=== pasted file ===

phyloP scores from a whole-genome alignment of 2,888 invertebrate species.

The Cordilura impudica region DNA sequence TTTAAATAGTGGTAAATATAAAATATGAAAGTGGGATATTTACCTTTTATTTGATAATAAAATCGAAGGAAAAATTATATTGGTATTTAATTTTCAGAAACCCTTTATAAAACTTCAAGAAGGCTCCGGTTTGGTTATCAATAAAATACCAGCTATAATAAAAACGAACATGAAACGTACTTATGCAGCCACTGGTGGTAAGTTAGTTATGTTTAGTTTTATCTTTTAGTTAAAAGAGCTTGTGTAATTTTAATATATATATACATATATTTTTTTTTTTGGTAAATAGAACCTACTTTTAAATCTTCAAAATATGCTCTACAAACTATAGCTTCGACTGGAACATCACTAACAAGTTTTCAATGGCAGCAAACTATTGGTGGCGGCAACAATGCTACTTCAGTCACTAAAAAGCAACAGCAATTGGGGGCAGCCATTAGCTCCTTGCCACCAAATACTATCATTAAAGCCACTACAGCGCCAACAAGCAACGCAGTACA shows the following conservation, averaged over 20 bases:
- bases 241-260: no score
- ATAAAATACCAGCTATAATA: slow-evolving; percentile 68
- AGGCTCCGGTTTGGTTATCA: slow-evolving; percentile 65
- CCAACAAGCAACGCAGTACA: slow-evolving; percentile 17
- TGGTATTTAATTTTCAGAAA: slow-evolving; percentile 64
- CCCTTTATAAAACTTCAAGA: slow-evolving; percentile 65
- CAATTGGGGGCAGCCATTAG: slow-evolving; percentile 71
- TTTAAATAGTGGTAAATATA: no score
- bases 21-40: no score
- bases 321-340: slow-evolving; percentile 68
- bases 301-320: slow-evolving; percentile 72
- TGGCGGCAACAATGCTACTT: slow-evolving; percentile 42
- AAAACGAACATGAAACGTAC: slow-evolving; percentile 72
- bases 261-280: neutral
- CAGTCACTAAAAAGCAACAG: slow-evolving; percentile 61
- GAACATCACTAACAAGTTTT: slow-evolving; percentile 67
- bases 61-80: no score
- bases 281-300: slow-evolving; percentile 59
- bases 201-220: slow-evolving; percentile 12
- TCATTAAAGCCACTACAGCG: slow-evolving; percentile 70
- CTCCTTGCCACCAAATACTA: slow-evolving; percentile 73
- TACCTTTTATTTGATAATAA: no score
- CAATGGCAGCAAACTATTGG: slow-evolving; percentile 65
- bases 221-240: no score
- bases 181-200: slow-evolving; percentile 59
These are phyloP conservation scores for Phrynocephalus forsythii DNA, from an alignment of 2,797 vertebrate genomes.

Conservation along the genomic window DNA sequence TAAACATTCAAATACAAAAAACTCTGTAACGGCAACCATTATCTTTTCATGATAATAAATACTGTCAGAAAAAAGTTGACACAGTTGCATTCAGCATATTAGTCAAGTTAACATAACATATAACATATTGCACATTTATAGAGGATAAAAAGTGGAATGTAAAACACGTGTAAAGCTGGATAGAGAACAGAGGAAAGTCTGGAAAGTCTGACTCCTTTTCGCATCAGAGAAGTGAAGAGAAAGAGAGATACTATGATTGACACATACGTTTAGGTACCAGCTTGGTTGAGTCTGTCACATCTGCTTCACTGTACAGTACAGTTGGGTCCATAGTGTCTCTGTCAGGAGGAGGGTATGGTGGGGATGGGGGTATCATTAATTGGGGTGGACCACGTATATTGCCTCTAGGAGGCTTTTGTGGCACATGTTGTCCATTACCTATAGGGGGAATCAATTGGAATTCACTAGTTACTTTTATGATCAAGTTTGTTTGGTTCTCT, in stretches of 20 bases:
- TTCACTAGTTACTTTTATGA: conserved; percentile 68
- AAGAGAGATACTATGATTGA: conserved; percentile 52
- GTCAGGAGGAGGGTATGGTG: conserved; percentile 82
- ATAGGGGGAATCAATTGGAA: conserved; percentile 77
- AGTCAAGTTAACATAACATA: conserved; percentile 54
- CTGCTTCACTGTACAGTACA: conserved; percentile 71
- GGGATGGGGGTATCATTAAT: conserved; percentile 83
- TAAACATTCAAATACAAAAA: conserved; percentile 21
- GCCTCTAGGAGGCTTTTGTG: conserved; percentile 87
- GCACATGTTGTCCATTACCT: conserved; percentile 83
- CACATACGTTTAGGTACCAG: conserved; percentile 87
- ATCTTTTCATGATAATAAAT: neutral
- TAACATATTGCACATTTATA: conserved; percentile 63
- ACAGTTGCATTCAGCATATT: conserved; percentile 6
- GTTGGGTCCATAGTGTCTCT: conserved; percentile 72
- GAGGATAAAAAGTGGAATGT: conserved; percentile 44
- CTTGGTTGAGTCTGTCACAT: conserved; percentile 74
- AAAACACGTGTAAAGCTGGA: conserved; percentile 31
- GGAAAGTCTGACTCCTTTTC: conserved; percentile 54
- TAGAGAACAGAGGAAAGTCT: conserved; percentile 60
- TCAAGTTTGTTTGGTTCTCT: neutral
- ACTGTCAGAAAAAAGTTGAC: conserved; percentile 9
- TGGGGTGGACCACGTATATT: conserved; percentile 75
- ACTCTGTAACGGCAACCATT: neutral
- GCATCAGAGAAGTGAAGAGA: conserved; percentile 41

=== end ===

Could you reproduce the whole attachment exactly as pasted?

phyloP scores from a whole-genome alignment of 2,888 invertebrate species.

The Cordilura impudica region DNA sequence TTTAAATAGTGGTAAATATAAAATATGAAAGTGGGATATTTACCTTTTATTTGATAATAAAATCGAAGGAAAAATTATATTGGTATTTAATTTTCAGAAACCCTTTATAAAACTTCAAGAAGGCTCCGGTTTGGTTATCAATAAAATACCAGCTATAATAAAAACGAACATGAAACGTACTTATGCAGCCACTGGTGGTAAGTTAGTTATGTTTAGTTTTATCTTTTAGTTAAAAGAGCTTGTGTAATTTTAATATATATATACATATATTTTTTTTTTTGGTAAATAGAACCTACTTTTAAATCTTCAAAATATGCTCTACAAACTATAGCTTCGACTGGAACATCACTAACAAGTTTTCAATGGCAGCAAACTATTGGTGGCGGCAACAATGCTACTTCAGTCACTAAAAAGCAACAGCAATTGGGGGCAGCCATTAGCTCCTTGCCACCAAATACTATCATTAAAGCCACTACAGCGCCAACAAGCAACGCAGTACA shows the following conservation, averaged over 20 bases:
- bases 241-260: no score
- ATAAAATACCAGCTATAATA: slow-evolving; percentile 68
- AGGCTCCGGTTTGGTTATCA: slow-evolving; percentile 65
- CCAACAAGCAACGCAGTACA: slow-evolving; percentile 17
- TGGTATTTAATTTTCAGAAA: slow-evolving; percentile 64
- CCCTTTATAAAACTTCAAGA: slow-evolving; percentile 65
- CAATTGGGGGCAGCCATTAG: slow-evolving; percentile 71
- TTTAAATAGTGGTAAATATA: no score
- bases 21-40: no score
- bases 321-340: slow-evolving; percentile 68
- bases 301-320: slow-evolving; percentile 72
- TGGCGGCAACAATGCTACTT: slow-evolving; percentile 42
- AAAACGAACATGAAACGTAC: slow-evolving; percentile 72
- bases 261-280: neutral
- CAGTCACTAAAAAGCAACAG: slow-evolving; percentile 61
- GAACATCACTAACAAGTTTT: slow-evolving; percentile 67
- bases 61-80: no score
- bases 281-300: slow-evolving; percentile 59
- bases 201-220: slow-evolving; percentile 12
- TCATTAAAGCCACTACAGCG: slow-evolving; percentile 70
- CTCCTTGCCACCAAATACTA: slow-evolving; percentile 73
- TACCTTTTATTTGATAATAA: no score
- CAATGGCAGCAAACTATTGG: slow-evolving; percentile 65
- bases 221-240: no score
- bases 181-200: slow-evolving; percentile 59
These are phyloP conservation scores for Phrynocephalus forsythii DNA, from an alignment of 2,797 vertebrate genomes.

Conservation along the genomic window DNA sequence TAAACATTCAAATACAAAAAACTCTGTAACGGCAACCATTATCTTTTCATGATAATAAATACTGTCAGAAAAAAGTTGACACAGTTGCATTCAGCATATTAGTCAAGTTAACATAACATATAACATATTGCACATTTATAGAGGATAAAAAGTGGAATGTAAAACACGTGTAAAGCTGGATAGAGAACAGAGGAAAGTCTGGAAAGTCTGACTCCTTTTCGCATCAGAGAAGTGAAGAGAAAGAGAGATACTATGATTGACACATACGTTTAGGTACCAGCTTGGTTGAGTCTGTCACATCTGCTTCACTGTACAGTACAGTTGGGTCCATAGTGTCTCTGTCAGGAGGAGGGTATGGTGGGGATGGGGGTATCATTAATTGGGGTGGACCACGTATATTGCCTCTAGGAGGCTTTTGTGGCACATGTTGTCCATTACCTATAGGGGGAATCAATTGGAATTCACTAGTTACTTTTATGATCAAGTTTGTTTGGTTCTCT, in stretches of 20 bases:
- TTCACTAGTTACTTTTATGA: conserved; percentile 68
- AAGAGAGATACTATGATTGA: conserved; percentile 52
- GTCAGGAGGAGGGTATGGTG: conserved; percentile 82
- ATAGGGGGAATCAATTGGAA: conserved; percentile 77
- AGTCAAGTTAACATAACATA: conserved; percentile 54
- CTGCTTCACTGTACAGTACA: conserved; percentile 71
- GGGATGGGGGTATCATTAAT: conserved; percentile 83
- TAAACATTCAAATACAAAAA: conserved; percentile 21
- GCCTCTAGGAGGCTTTTGTG: conserved; percentile 87
- GCACATGTTGTCCATTACCT: conserved; percentile 83
- CACATACGTTTAGGTACCAG: conserved; percentile 87
- ATCTTTTCATGATAATAAAT: neutral
- TAACATATTGCACATTTATA: conserved; percentile 63
- ACAGTTGCATTCAGCATATT: conserved; percentile 6
- GTTGGGTCCATAGTGTCTCT: conserved; percentile 72
- GAGGATAAAAAGTGGAATGT: conserved; percentile 44
- CTTGGTTGAGTCTGTCACAT: conserved; percentile 74
- AAAACACGTGTAAAGCTGGA: conserved; percentile 31
- GGAAAGTCTGACTCCTTTTC: conserved; percentile 54
- TAGAGAACAGAGGAAAGTCT: conserved; percentile 60
- TCAAGTTTGTTTGGTTCTCT: neutral
- ACTGTCAGAAAAAAGTTGAC: conserved; percentile 9
- TGGGGTGGACCACGTATATT: conserved; percentile 75
- ACTCTGTAACGGCAACCATT: neutral
- GCATCAGAGAAGTGAAGAGA: conserved; percentile 41